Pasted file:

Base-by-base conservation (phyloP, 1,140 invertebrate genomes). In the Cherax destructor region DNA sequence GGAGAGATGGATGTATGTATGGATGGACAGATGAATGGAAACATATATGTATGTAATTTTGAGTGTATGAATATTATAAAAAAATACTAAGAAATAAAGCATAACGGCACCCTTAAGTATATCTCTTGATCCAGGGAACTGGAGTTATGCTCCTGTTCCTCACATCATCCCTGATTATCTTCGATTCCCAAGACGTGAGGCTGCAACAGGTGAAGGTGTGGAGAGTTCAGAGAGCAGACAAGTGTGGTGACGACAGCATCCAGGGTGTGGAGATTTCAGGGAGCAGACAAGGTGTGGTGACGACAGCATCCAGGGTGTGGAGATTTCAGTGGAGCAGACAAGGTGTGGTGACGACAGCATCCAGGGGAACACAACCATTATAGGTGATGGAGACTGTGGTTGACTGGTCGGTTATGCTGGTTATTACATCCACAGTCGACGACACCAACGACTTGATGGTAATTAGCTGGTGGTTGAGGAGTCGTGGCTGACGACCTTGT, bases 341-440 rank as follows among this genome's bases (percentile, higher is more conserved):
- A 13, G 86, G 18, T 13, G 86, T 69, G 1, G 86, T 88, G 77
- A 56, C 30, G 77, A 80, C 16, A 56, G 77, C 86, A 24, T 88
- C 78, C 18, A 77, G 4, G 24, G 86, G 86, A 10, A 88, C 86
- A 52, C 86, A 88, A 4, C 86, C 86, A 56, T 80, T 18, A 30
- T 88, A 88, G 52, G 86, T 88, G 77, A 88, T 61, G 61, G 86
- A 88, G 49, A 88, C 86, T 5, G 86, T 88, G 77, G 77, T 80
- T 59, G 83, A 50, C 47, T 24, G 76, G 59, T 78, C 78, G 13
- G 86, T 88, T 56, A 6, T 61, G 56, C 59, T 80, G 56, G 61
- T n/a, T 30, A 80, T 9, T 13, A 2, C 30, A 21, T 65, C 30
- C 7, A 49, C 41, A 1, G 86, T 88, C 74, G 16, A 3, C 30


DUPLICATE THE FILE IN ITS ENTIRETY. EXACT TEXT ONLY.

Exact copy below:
Base-by-base conservation (phyloP, 1,140 invertebrate genomes). In the Cherax destructor region DNA sequence GGAGAGATGGATGTATGTATGGATGGACAGATGAATGGAAACATATATGTATGTAATTTTGAGTGTATGAATATTATAAAAAAATACTAAGAAATAAAGCATAACGGCACCCTTAAGTATATCTCTTGATCCAGGGAACTGGAGTTATGCTCCTGTTCCTCACATCATCCCTGATTATCTTCGATTCCCAAGACGTGAGGCTGCAACAGGTGAAGGTGTGGAGAGTTCAGAGAGCAGACAAGTGTGGTGACGACAGCATCCAGGGTGTGGAGATTTCAGGGAGCAGACAAGGTGTGGTGACGACAGCATCCAGGGTGTGGAGATTTCAGTGGAGCAGACAAGGTGTGGTGACGACAGCATCCAGGGGAACACAACCATTATAGGTGATGGAGACTGTGGTTGACTGGTCGGTTATGCTGGTTATTACATCCACAGTCGACGACACCAACGACTTGATGGTAATTAGCTGGTGGTTGAGGAGTCGTGGCTGACGACCTTGT, bases 341-440 rank as follows among this genome's bases (percentile, higher is more conserved):
- A 13, G 86, G 18, T 13, G 86, T 69, G 1, G 86, T 88, G 77
- A 56, C 30, G 77, A 80, C 16, A 56, G 77, C 86, A 24, T 88
- C 78, C 18, A 77, G 4, G 24, G 86, G 86, A 10, A 88, C 86
- A 52, C 86, A 88, A 4, C 86, C 86, A 56, T 80, T 18, A 30
- T 88, A 88, G 52, G 86, T 88, G 77, A 88, T 61, G 61, G 86
- A 88, G 49, A 88, C 86, T 5, G 86, T 88, G 77, G 77, T 80
- T 59, G 83, A 50, C 47, T 24, G 76, G 59, T 78, C 78, G 13
- G 86, T 88, T 56, A 6, T 61, G 56, C 59, T 80, G 56, G 61
- T n/a, T 30, A 80, T 9, T 13, A 2, C 30, A 21, T 65, C 30
- C 7, A 49, C 41, A 1, G 86, T 88, C 74, G 16, A 3, C 30